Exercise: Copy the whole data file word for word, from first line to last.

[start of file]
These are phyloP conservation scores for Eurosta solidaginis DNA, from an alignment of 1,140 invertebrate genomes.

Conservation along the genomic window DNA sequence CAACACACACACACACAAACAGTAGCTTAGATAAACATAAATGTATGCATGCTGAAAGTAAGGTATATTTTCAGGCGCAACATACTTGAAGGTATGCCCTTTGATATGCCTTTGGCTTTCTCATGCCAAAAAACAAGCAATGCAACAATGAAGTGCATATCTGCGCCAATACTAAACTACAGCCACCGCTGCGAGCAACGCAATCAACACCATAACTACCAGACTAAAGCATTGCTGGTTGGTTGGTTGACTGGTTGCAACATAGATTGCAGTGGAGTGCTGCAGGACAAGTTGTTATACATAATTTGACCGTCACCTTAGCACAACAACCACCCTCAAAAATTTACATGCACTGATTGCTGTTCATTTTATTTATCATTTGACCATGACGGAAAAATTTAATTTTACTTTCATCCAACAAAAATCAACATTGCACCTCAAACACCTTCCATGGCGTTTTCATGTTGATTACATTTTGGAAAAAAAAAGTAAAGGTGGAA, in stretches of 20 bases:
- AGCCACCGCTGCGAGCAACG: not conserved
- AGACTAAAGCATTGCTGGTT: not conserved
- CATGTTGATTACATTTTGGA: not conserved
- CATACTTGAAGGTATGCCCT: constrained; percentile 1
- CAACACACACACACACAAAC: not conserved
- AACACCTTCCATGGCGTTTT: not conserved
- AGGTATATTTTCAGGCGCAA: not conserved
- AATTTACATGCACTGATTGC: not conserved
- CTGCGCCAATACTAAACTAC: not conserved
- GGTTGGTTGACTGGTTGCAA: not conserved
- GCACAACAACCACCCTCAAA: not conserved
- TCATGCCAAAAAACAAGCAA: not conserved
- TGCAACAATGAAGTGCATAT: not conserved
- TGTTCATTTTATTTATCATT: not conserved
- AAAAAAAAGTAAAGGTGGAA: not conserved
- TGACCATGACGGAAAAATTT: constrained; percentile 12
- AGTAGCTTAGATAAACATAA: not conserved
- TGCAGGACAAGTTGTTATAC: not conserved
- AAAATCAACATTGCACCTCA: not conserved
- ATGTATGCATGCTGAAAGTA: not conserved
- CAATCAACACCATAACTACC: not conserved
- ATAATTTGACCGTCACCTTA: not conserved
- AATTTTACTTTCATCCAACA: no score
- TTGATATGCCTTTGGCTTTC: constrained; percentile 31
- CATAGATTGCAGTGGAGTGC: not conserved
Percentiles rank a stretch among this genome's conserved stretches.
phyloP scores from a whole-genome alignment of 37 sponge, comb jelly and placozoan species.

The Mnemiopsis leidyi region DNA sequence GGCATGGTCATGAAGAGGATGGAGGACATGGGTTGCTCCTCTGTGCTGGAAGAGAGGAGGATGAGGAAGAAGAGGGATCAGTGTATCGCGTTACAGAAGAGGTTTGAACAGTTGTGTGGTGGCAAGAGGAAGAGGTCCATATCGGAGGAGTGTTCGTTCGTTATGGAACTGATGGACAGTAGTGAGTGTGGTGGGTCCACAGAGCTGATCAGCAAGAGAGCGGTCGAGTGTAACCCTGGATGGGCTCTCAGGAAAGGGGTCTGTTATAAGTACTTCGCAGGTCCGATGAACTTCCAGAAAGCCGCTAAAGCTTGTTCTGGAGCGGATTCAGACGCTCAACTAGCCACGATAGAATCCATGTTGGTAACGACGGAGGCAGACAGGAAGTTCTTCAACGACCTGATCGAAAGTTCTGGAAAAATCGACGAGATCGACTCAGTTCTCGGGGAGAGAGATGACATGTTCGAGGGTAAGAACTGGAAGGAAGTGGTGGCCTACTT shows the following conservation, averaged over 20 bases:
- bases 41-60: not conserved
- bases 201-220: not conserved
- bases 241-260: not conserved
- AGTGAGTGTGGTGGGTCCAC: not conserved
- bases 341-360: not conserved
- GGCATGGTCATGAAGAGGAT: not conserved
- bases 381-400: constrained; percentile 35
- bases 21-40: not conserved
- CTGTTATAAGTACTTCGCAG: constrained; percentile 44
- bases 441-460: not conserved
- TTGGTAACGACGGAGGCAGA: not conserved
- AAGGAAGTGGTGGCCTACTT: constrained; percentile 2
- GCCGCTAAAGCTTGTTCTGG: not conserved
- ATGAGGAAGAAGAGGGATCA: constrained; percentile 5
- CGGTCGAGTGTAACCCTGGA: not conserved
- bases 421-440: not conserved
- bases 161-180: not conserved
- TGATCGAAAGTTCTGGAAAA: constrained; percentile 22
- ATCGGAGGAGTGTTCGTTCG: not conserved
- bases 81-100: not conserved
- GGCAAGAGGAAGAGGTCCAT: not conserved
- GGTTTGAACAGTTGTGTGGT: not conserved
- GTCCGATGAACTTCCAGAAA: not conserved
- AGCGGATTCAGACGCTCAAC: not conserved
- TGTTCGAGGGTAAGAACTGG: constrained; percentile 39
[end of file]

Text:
These are phyloP conservation scores for Eurosta solidaginis DNA, from an alignment of 1,140 invertebrate genomes.

Conservation along the genomic window DNA sequence CAACACACACACACACAAACAGTAGCTTAGATAAACATAAATGTATGCATGCTGAAAGTAAGGTATATTTTCAGGCGCAACATACTTGAAGGTATGCCCTTTGATATGCCTTTGGCTTTCTCATGCCAAAAAACAAGCAATGCAACAATGAAGTGCATATCTGCGCCAATACTAAACTACAGCCACCGCTGCGAGCAACGCAATCAACACCATAACTACCAGACTAAAGCATTGCTGGTTGGTTGGTTGACTGGTTGCAACATAGATTGCAGTGGAGTGCTGCAGGACAAGTTGTTATACATAATTTGACCGTCACCTTAGCACAACAACCACCCTCAAAAATTTACATGCACTGATTGCTGTTCATTTTATTTATCATTTGACCATGACGGAAAAATTTAATTTTACTTTCATCCAACAAAAATCAACATTGCACCTCAAACACCTTCCATGGCGTTTTCATGTTGATTACATTTTGGAAAAAAAAAGTAAAGGTGGAA, in stretches of 20 bases:
- AGCCACCGCTGCGAGCAACG: not conserved
- AGACTAAAGCATTGCTGGTT: not conserved
- CATGTTGATTACATTTTGGA: not conserved
- CATACTTGAAGGTATGCCCT: constrained; percentile 1
- CAACACACACACACACAAAC: not conserved
- AACACCTTCCATGGCGTTTT: not conserved
- AGGTATATTTTCAGGCGCAA: not conserved
- AATTTACATGCACTGATTGC: not conserved
- CTGCGCCAATACTAAACTAC: not conserved
- GGTTGGTTGACTGGTTGCAA: not conserved
- GCACAACAACCACCCTCAAA: not conserved
- TCATGCCAAAAAACAAGCAA: not conserved
- TGCAACAATGAAGTGCATAT: not conserved
- TGTTCATTTTATTTATCATT: not conserved
- AAAAAAAAGTAAAGGTGGAA: not conserved
- TGACCATGACGGAAAAATTT: constrained; percentile 12
- AGTAGCTTAGATAAACATAA: not conserved
- TGCAGGACAAGTTGTTATAC: not conserved
- AAAATCAACATTGCACCTCA: not conserved
- ATGTATGCATGCTGAAAGTA: not conserved
- CAATCAACACCATAACTACC: not conserved
- ATAATTTGACCGTCACCTTA: not conserved
- AATTTTACTTTCATCCAACA: no score
- TTGATATGCCTTTGGCTTTC: constrained; percentile 31
- CATAGATTGCAGTGGAGTGC: not conserved
Percentiles rank a stretch among this genome's conserved stretches.
phyloP scores from a whole-genome alignment of 37 sponge, comb jelly and placozoan species.

The Mnemiopsis leidyi region DNA sequence GGCATGGTCATGAAGAGGATGGAGGACATGGGTTGCTCCTCTGTGCTGGAAGAGAGGAGGATGAGGAAGAAGAGGGATCAGTGTATCGCGTTACAGAAGAGGTTTGAACAGTTGTGTGGTGGCAAGAGGAAGAGGTCCATATCGGAGGAGTGTTCGTTCGTTATGGAACTGATGGACAGTAGTGAGTGTGGTGGGTCCACAGAGCTGATCAGCAAGAGAGCGGTCGAGTGTAACCCTGGATGGGCTCTCAGGAAAGGGGTCTGTTATAAGTACTTCGCAGGTCCGATGAACTTCCAGAAAGCCGCTAAAGCTTGTTCTGGAGCGGATTCAGACGCTCAACTAGCCACGATAGAATCCATGTTGGTAACGACGGAGGCAGACAGGAAGTTCTTCAACGACCTGATCGAAAGTTCTGGAAAAATCGACGAGATCGACTCAGTTCTCGGGGAGAGAGATGACATGTTCGAGGGTAAGAACTGGAAGGAAGTGGTGGCCTACTT shows the following conservation, averaged over 20 bases:
- bases 41-60: not conserved
- bases 201-220: not conserved
- bases 241-260: not conserved
- AGTGAGTGTGGTGGGTCCAC: not conserved
- bases 341-360: not conserved
- GGCATGGTCATGAAGAGGAT: not conserved
- bases 381-400: constrained; percentile 35
- bases 21-40: not conserved
- CTGTTATAAGTACTTCGCAG: constrained; percentile 44
- bases 441-460: not conserved
- TTGGTAACGACGGAGGCAGA: not conserved
- AAGGAAGTGGTGGCCTACTT: constrained; percentile 2
- GCCGCTAAAGCTTGTTCTGG: not conserved
- ATGAGGAAGAAGAGGGATCA: constrained; percentile 5
- CGGTCGAGTGTAACCCTGGA: not conserved
- bases 421-440: not conserved
- bases 161-180: not conserved
- TGATCGAAAGTTCTGGAAAA: constrained; percentile 22
- ATCGGAGGAGTGTTCGTTCG: not conserved
- bases 81-100: not conserved
- GGCAAGAGGAAGAGGTCCAT: not conserved
- GGTTTGAACAGTTGTGTGGT: not conserved
- GTCCGATGAACTTCCAGAAA: not conserved
- AGCGGATTCAGACGCTCAAC: not conserved
- TGTTCGAGGGTAAGAACTGG: constrained; percentile 39